U.S.Secretary of State John Kerry listens to a question from a reporter during a news conference at the U.S. Embassy in Rome March 6, 2014.
On Saturday, U.S. Secretary of State John Kerry told Russian Foreign Minister Sergei Lavrov that the Kremlin annexing Crimea would “close any available space for diplomacy.”
The warning is disconcerting because there are three general ways that this crisis could play out: Russia keeps advancing into east and south Ukraine, Russia annexes Crimea and then applies further financial and political pressure on the new government in Kiev, or Russia makes limited concessions and the crisis de-escalates.
By Kerry saying that the diplomatic window is closed if Russia annexes Crimea — which is almost a forgone conclusion — then the best path for de-escalation is obstructed.
"We need a de-escalation and that can only happen via talks," German Vice-Chancellor Sigmar Gabriel, who spoke with Putin in Moscow last week, told Der Spiegel. "It's not a question now of whether we react in a 'hard' or 'soft' manner; rather we have to act in a clever manner."
Furthermore, on Sunday U.S. national security official Tony Blinken said that America won't recognize the March 16 referendum and will increase sanctions on Moscow if and when Crimea secedes.
Meanwhile, experts agree that Vladimir Putin is not going to give up Crimea.
"What's happened in Crimea is a fait accompli. You aren't going to get the Russians out of there," Stephen Larrabee, who specializes in European Security at Rand, told NPR. "I can't see Putin agreeing to withdraw troops that are already there. It would be losing face with his own public."
Last week geopolitical expert Ian Bremmer told Business Insider that "Russia is not going to back down from Crimea, irrespective of U.S. pressure," and that the Obama administration is "going to have to find a way to come to terms with that."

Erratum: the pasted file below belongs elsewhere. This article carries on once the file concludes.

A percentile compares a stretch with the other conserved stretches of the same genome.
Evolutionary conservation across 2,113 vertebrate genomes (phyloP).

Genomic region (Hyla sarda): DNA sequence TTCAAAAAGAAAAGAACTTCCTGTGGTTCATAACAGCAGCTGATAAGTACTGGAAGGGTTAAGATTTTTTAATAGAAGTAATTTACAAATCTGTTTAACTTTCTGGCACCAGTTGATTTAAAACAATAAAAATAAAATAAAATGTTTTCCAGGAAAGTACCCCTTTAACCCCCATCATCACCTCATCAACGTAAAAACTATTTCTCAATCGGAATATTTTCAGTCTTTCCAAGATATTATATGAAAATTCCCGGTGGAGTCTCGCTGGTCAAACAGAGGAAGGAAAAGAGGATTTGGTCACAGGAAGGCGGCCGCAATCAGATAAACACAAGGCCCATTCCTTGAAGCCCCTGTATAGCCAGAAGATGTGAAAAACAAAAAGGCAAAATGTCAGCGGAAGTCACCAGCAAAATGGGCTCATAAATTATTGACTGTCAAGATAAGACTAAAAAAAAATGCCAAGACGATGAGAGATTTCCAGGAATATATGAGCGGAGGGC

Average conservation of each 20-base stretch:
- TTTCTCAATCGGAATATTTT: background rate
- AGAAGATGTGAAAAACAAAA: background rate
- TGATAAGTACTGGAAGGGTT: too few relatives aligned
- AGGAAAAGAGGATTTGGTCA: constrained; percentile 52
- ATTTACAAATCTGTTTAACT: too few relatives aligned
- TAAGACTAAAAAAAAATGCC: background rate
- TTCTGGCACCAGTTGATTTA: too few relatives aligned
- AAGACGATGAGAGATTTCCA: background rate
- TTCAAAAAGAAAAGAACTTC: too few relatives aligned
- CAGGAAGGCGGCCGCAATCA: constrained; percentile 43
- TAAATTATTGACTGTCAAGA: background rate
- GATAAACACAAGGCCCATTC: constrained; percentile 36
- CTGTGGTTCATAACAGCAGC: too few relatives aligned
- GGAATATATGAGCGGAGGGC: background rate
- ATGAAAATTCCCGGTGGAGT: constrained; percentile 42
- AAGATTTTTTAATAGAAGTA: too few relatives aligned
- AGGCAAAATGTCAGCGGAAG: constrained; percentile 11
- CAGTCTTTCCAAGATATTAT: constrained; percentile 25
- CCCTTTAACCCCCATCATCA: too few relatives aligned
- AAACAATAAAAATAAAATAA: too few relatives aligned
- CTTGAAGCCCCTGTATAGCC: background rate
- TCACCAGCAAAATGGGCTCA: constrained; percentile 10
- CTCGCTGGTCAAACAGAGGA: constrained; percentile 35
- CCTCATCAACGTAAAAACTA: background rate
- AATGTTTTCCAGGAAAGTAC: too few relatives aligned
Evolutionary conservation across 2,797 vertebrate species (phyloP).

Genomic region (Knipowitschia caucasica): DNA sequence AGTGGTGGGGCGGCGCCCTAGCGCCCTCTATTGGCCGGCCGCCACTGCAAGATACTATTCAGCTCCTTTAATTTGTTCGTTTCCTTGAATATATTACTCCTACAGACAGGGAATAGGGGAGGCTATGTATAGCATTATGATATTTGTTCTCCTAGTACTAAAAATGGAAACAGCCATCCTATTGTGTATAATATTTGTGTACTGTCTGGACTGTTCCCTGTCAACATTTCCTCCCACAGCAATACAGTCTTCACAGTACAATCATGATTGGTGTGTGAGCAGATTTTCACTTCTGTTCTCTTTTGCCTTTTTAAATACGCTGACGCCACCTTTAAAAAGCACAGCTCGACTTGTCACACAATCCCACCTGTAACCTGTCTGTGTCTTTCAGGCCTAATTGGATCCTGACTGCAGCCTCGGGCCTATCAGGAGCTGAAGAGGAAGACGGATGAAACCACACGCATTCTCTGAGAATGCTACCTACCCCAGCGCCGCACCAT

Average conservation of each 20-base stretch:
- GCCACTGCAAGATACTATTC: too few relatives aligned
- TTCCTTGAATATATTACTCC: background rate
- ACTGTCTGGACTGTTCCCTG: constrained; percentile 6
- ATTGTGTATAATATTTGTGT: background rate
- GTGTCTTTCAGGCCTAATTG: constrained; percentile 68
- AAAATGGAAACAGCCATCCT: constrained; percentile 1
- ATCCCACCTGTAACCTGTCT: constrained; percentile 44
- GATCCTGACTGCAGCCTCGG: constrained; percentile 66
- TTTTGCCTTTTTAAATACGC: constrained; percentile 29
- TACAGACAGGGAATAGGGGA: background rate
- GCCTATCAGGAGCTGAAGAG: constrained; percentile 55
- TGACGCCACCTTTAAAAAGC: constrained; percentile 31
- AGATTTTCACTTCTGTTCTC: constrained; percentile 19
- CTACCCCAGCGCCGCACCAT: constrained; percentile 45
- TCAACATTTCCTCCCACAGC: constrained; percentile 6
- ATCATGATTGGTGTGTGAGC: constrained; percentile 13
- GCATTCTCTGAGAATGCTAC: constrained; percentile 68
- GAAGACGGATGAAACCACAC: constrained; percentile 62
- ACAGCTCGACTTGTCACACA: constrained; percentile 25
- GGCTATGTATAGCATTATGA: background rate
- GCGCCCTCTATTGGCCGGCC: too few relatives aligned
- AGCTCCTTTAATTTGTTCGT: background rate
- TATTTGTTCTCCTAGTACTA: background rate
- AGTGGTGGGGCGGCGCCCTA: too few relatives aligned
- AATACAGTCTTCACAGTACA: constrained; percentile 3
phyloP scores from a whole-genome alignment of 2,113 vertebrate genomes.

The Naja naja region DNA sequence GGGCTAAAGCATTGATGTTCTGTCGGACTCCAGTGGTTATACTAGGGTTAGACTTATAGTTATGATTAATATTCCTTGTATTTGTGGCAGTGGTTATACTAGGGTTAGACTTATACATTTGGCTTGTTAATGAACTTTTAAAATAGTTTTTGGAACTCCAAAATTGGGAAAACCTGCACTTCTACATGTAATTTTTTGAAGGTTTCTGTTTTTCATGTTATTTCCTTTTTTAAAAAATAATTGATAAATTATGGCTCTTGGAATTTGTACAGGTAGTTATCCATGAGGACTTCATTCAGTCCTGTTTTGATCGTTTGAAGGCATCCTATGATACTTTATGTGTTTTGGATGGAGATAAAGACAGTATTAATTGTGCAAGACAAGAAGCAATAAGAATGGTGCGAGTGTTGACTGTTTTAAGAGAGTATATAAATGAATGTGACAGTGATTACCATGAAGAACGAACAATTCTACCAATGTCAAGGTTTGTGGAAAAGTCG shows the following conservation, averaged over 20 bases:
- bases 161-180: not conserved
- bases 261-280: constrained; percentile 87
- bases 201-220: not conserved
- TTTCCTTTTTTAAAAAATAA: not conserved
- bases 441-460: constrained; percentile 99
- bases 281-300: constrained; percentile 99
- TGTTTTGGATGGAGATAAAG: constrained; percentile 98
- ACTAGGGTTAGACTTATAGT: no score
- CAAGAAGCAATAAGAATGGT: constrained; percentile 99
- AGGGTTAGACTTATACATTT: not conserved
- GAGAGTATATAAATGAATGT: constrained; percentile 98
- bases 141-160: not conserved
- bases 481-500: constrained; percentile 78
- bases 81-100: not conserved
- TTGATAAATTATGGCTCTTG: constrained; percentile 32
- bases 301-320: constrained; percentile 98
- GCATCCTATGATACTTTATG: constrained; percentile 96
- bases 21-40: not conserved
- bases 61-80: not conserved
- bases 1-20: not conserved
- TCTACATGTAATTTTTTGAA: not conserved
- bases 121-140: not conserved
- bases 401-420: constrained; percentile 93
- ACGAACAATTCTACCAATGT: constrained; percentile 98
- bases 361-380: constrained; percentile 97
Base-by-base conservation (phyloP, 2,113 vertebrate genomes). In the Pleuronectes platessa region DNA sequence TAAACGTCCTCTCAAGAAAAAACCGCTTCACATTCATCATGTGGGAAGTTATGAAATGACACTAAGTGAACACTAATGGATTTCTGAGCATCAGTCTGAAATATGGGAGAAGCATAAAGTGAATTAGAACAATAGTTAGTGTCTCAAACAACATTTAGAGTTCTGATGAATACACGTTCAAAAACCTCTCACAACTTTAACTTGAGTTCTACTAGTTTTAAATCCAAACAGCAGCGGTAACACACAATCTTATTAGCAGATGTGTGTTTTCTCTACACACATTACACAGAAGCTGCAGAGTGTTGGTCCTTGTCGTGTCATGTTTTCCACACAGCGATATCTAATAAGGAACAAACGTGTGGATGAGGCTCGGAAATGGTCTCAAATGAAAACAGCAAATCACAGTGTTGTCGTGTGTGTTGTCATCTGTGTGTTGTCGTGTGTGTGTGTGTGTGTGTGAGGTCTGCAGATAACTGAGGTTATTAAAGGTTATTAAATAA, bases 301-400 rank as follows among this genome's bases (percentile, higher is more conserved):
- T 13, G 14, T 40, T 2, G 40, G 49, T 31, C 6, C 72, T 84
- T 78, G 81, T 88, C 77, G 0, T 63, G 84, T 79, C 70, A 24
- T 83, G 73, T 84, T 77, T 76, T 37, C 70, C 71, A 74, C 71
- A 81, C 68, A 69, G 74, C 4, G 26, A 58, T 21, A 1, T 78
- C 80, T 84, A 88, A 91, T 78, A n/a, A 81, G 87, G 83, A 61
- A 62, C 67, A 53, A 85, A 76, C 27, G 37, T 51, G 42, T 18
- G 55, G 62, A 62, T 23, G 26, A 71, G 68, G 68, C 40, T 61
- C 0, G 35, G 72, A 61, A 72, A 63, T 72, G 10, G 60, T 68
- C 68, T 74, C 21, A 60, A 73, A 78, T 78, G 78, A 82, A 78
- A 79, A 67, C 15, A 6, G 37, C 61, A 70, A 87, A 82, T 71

Given that Kerry says that the diplomatic window would be closed if Crimea joins Russia, it doesn't sound like the White House has come to terms with what's happening.
Bremmer said the U.S. " should be working to get the Ukrainians to accept a referendum on [Crimea] in exchange for Russian recognition of Ukrainian territorial integrity and a process that will lead to the election of a new Ukrainian government."
On Sunday, Ukrainian Prime Minister Arseniy Yatsenyuk said that “not an inch of land” will be ceded to Russia.
The Kremlin, meanwhile, is already prepared to accept the former Soviet port and current home to its Black Sea fleet. Moscow has not yet officially recognized the Yatsenyuk's government.
Events on the ground imply further escalation of the crisis, both politically and militarily, which is exacerbated by Kerry's threat that the diplomatic window is closing as the annexation of Crimea plays out.
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